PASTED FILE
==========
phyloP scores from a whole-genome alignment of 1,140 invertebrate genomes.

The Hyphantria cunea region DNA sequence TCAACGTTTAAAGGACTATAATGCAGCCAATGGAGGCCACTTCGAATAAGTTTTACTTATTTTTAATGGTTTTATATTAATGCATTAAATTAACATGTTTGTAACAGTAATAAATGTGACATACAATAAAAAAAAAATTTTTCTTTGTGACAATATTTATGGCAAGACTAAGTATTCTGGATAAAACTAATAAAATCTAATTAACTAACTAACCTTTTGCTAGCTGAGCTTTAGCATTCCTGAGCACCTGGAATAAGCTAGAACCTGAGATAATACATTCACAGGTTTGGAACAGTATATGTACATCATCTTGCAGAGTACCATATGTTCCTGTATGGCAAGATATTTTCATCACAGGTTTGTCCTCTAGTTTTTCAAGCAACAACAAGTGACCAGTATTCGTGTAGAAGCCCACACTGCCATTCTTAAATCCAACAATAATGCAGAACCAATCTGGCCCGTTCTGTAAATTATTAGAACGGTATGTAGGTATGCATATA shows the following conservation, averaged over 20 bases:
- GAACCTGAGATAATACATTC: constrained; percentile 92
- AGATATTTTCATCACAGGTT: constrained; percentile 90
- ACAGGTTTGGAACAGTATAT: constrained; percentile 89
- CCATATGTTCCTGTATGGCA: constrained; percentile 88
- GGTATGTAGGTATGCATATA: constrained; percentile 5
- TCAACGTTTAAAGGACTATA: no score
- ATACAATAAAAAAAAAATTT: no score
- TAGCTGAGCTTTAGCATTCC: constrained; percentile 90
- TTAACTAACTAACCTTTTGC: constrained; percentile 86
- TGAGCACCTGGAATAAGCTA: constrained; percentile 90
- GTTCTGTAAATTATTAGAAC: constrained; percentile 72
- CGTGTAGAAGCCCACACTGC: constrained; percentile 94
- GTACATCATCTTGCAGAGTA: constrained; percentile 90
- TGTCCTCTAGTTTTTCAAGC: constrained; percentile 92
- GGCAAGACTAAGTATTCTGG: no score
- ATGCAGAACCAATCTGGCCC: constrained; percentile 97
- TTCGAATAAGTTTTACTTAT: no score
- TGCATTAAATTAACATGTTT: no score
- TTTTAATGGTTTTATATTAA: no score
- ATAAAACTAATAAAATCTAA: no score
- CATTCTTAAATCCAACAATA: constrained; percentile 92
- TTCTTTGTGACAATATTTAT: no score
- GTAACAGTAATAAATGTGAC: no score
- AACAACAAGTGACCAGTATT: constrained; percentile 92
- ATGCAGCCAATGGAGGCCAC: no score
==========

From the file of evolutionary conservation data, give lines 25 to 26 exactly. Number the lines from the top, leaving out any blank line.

- GTAACAGTAATAAATGTGAC: no score
- AACAACAAGTGACCAGTATT: constrained; percentile 92